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Thursday’s Olympic flame handover ceremony in Greece will take place without an audience, part of ongoing efforts to contain the novel coronavirus (COVID-19) outbreak.
Officials from the Greek Olympic Committee made the announcement on Monday, according to the Associated Press — stressing that tickets for the ceremony would not be valid to those who had secured them.
The event, part of the lead up to the 2020 Tokyo Games, will still take place at the Panathenaic Stadium in central Athens where the first modern Olympics were held in 1896.
Last week, the committee pulled the plug on the remainder of the Olympic tour rally after crowds had assembled in Sparta to watch actor Gerard Butler carry the torch.
There have been 352 confirmed cases of coronavirus in Greece as of Tuesday morning, March 17, the Center for Systems Science and Engineering (CSSE) at Johns Hopkins University (JHU) reported, and four deaths.
Like the rest of the world, Greek health authorities have encouraged social distancing to stop the virus’ spread, closing down restaurants, nightclubs, movie theaters, beaches, and more.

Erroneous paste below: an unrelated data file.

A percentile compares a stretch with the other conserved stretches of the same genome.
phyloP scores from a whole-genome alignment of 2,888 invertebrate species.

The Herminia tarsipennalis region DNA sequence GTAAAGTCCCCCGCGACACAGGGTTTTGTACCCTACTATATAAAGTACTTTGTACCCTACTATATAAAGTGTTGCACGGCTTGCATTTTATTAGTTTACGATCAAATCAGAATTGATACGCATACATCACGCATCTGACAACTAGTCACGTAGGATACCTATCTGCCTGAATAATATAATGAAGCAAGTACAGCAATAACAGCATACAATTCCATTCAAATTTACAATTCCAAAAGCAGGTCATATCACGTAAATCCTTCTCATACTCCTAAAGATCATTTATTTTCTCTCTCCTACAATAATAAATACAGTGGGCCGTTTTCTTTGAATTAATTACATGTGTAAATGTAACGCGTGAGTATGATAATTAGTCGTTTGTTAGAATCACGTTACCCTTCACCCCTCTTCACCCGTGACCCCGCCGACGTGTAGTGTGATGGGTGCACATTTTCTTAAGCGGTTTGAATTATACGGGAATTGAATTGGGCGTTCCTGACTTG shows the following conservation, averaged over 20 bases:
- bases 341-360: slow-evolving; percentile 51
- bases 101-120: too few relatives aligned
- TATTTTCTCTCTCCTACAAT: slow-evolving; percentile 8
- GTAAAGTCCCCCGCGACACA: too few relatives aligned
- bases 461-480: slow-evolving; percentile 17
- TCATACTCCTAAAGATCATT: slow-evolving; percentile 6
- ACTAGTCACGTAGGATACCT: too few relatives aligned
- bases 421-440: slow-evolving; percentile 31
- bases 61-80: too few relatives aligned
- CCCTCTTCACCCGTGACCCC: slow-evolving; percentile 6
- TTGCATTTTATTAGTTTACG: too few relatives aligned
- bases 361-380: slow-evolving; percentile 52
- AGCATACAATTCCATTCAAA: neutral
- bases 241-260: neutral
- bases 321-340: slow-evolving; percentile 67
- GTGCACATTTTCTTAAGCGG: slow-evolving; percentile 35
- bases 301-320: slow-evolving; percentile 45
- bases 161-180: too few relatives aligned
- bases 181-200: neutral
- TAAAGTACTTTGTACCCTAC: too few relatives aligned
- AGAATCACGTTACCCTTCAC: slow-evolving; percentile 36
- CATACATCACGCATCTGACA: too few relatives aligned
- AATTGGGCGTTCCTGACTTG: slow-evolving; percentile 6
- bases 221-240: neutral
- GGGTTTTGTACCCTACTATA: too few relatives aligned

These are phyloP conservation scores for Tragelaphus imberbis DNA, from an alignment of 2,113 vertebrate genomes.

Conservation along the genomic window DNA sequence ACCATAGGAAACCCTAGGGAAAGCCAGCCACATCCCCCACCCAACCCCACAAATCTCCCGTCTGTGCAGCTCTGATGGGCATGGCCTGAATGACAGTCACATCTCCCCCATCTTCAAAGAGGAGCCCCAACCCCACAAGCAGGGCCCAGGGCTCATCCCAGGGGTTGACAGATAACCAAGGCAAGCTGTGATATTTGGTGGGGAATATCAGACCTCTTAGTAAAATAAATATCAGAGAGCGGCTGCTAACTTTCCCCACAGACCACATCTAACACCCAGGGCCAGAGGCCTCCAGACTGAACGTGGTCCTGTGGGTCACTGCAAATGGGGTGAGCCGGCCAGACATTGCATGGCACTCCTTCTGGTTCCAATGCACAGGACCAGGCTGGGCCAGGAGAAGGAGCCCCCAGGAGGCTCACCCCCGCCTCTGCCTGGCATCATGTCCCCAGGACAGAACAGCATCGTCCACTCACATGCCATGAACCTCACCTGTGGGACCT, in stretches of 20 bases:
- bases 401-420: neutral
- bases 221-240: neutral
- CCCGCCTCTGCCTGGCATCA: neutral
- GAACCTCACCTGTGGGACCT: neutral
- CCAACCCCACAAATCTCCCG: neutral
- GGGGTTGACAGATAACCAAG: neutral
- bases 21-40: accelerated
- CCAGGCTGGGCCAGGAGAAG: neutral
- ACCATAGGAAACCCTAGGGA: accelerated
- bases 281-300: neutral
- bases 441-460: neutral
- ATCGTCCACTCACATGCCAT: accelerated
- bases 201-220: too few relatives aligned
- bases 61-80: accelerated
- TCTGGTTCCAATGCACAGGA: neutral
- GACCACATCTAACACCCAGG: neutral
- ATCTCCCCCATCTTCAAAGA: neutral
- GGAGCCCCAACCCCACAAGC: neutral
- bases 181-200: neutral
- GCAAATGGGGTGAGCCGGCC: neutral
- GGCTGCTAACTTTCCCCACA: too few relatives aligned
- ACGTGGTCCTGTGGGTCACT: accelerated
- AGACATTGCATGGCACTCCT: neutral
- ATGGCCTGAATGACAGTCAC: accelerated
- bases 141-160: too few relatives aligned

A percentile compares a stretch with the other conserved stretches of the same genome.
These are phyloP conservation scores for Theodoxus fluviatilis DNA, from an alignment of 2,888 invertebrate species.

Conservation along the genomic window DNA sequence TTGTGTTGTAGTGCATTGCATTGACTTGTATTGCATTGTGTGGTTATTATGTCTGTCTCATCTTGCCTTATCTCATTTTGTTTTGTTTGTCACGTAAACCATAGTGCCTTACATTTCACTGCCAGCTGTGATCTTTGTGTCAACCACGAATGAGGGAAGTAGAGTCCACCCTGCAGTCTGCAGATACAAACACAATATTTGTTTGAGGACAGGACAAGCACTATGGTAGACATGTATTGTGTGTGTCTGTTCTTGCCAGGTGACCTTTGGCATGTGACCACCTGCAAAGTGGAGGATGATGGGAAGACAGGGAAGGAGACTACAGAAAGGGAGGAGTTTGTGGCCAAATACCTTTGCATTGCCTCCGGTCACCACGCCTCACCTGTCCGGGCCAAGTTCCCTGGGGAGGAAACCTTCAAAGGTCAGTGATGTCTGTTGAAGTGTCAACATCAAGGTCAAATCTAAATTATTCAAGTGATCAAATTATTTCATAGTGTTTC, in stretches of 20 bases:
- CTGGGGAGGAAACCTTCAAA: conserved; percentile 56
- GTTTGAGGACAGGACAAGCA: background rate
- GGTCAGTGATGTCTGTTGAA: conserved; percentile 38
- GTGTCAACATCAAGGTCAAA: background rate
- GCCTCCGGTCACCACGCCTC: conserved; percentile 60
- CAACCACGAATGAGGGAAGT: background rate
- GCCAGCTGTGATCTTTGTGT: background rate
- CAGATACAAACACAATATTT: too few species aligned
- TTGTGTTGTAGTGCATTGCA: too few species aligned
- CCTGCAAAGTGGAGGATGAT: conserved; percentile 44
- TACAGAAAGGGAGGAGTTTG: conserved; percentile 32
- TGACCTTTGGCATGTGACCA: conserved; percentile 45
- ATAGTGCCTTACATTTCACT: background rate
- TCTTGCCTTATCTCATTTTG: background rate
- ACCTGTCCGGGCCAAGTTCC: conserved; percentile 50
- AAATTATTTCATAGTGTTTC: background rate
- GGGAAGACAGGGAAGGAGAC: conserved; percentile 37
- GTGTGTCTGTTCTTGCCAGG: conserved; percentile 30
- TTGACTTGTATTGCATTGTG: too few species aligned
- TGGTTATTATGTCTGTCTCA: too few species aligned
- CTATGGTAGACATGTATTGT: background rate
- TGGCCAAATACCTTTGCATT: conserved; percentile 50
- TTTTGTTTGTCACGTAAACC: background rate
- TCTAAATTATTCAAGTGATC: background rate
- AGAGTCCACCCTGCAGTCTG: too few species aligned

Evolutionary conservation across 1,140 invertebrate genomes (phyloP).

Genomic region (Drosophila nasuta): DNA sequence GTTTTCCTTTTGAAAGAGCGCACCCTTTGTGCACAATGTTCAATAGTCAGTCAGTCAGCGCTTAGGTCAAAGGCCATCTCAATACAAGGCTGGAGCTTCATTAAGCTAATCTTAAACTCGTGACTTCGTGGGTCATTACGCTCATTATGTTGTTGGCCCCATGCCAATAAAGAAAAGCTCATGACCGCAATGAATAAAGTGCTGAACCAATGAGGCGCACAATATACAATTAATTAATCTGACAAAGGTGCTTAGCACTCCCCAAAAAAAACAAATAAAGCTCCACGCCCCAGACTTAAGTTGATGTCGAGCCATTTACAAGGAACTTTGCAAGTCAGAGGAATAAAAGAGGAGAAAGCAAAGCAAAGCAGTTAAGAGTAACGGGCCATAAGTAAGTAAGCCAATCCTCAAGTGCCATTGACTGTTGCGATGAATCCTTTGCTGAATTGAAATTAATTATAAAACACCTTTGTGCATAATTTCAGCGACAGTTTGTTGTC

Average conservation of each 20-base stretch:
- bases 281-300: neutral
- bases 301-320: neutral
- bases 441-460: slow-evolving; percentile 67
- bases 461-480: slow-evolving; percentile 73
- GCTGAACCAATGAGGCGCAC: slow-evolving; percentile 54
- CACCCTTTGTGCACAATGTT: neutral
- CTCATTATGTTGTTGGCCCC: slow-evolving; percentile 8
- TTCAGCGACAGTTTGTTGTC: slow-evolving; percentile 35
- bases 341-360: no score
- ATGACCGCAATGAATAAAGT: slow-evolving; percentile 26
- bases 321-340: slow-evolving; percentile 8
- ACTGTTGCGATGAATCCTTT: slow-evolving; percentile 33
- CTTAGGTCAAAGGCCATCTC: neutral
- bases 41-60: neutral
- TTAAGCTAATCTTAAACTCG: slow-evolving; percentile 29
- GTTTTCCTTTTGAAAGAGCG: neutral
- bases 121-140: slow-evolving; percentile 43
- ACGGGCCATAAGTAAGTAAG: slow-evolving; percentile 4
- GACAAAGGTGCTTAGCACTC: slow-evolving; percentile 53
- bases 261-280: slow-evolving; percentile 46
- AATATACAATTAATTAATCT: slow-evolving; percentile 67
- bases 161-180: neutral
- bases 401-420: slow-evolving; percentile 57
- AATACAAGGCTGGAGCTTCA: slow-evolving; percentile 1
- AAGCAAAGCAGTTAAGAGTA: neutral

The Greek Olympic committee’s headquarters will also remain closed until further notice, the AP reported.
As of now, the 2020 Tokyo Olympics are still going on as scheduled.
“We made a decision and the decision is the Games go ahead,” Mark Adams, a spokesperson for the IOC and organizing committee, said at a press briefing earlier this month.
“The Games are going ahead on the 24th of July and we completely expect to deliver them on that date,” he said. “All the advice we’ve been given is that that can go ahead, from the WHO and other organizations.”
While there is a lot of “worry” and “speculation” surrounding the coronavirus, Adams said, “We like to stick to the facts,” and reiterated that the World Health Organization said, “that these games can go ahead.”
“And indeed, they will go ahead,” he added.
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Still, a member of the organizing committee’s executive board has said that the games could likely be postponed one to two years if needed.
“I don’t think the Games could be canceled; it’d be a delay. The International Olympic Committee would be in trouble if there’s a cancellation. American TV rights alone provide them with a huge amount,” Haruyuki Takahashi, one of the executive board’s 25 members, told The Wall Street Journal.
“We’ll have to start talking about this seriously from April,” Takahashi added.
Takahashi said that a postponement would still have serious financial implications, as well as cause challenges with the international sporting schedule, keeping in mind the 2022 Winter Olympics.
Additionally, athletes would have to go through qualifications all over again, which means some could lose their right to compete.
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